Friday, June 19, 2015

Reading :: Critique of the Gotha Programme

The link above, like some of the other Marx and Engels books I'll be reviewing soon, goes to the Kindle book Karl Marx and Friedrich Engels: Collection of 26 Works with analysis and historical background. It's cheap ($1.99), but you can read the Critique even more cheaply at if you like. As with my other recent reviews, I'll be copying and pasting quotes from that source.

It's a short read. I picked it up because Solzhenitsyn quotes it in his critique of the Marxist view of labor:
Engels discovered that the human being had arisen not through the perception of a moral idea and not through the process of thought, but out of happenstance and meaningless work (an ape picked up a stone—and with this everything began. Marx, concerning himself with a less remote time ('Critique of the Gotha Program'), declared with equal conviction that the one and only means of correcting offenders ... was not solitary contemplation, not moral soul-searching, nor repentance, and not languishing (for all that was superstructure!)—but productive labor. (Solzhenitsyn, Gulag Archipelago p.215)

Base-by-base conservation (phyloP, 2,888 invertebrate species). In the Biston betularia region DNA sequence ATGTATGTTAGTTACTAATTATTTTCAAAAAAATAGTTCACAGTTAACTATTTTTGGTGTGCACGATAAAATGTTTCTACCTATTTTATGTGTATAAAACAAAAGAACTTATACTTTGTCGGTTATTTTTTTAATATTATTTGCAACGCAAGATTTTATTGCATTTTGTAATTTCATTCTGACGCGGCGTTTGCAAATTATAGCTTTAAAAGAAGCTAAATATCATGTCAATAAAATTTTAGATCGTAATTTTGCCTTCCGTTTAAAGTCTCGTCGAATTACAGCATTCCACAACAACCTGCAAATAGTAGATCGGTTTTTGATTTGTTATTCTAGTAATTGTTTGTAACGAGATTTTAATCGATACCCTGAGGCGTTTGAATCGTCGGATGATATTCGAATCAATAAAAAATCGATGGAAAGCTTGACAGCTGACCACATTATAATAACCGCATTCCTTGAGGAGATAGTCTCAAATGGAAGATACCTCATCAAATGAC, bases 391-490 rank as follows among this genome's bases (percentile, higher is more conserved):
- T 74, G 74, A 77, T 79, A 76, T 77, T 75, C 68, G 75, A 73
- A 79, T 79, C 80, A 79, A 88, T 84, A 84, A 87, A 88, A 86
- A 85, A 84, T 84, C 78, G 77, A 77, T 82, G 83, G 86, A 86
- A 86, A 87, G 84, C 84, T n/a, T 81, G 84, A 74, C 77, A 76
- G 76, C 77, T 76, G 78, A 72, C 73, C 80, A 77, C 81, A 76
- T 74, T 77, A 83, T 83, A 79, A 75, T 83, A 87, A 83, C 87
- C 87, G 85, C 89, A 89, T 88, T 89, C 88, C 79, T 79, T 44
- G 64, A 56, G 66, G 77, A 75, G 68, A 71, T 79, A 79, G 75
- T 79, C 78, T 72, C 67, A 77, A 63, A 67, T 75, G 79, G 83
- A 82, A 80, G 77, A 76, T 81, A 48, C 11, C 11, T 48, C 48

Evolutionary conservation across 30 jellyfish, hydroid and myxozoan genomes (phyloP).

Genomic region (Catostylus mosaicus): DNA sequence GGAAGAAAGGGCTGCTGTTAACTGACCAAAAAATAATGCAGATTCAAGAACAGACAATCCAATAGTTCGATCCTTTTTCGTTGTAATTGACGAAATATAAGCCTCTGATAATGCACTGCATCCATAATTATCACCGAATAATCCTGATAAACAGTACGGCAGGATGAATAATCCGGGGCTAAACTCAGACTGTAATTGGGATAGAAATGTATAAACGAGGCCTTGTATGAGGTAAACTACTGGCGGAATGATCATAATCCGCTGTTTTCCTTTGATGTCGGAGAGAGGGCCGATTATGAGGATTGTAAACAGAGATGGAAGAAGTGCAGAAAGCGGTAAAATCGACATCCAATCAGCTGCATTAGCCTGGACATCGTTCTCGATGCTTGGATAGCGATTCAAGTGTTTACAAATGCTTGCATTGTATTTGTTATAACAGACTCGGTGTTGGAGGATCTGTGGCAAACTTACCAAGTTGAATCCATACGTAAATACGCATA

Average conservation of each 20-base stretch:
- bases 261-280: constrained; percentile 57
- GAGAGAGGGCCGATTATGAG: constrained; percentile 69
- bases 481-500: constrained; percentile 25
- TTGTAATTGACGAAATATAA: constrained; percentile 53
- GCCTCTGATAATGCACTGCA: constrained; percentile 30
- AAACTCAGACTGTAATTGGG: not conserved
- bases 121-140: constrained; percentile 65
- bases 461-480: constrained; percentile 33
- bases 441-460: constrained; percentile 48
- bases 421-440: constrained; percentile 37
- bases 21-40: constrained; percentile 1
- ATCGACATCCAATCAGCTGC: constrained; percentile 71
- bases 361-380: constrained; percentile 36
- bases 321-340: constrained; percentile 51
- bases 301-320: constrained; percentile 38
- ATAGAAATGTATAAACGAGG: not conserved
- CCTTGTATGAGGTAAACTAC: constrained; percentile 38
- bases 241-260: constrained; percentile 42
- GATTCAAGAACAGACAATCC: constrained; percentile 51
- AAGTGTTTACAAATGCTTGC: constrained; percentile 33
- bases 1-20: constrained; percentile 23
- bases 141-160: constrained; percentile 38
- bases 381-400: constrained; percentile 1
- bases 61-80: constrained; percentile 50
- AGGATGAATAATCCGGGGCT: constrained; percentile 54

Solzhenitsyn cites this claim as the rationale for the work camps of the Gulag. Since I'm interested in the Marxist view of labor and the implied work ethic, I had to read the source itself.

The 1875 Critique, according to the (unsigned) background section, critiques "the draft programme of the United Workers' Party in Germany." As a critique, it quotes specific sentences from the draft programme, followed by Marx's extensive commentary. Essentially, it's a fisking of the programme.

Part 1 begins by critiquing how the programme characterizes labor and how this characterization implies rights. He argues that the programme still accepts a bourgeoise definition of rights:
 The right of the producers is proportional to the labor they supply; the equality consists in the fact that measurement is made with an equal standard, labor.
Since individuals vary in their ability, and since some individuals have greater needs than others (for instance, some are married and support families while others are not and do not), this definition leads to inequality:
To avoid all these defects, right, instead of being equal, would have to be unequal. 
But these defects are inevitable in the first phase of communist society as it is when it has just emerged after prolonged birth pangs from capitalist society. Right can never be higher than the economic structure of society and its cultural development conditioned thereby. 
In a higher phase of communist society, after the enslaving subordination of the individual to the division of labor, and therewith also the antithesis between mental and physical labor, has vanished; after labor has become not only a means of life but life's prime want; after the productive forces have also increased with the all-around development of the individual, and all the springs of co-operative wealth flow more abundantly -- only then then can the narrow horizon of bourgeois right be crossed in its entirety and society inscribe on its banners: From each according to his ability, to each according to his needs!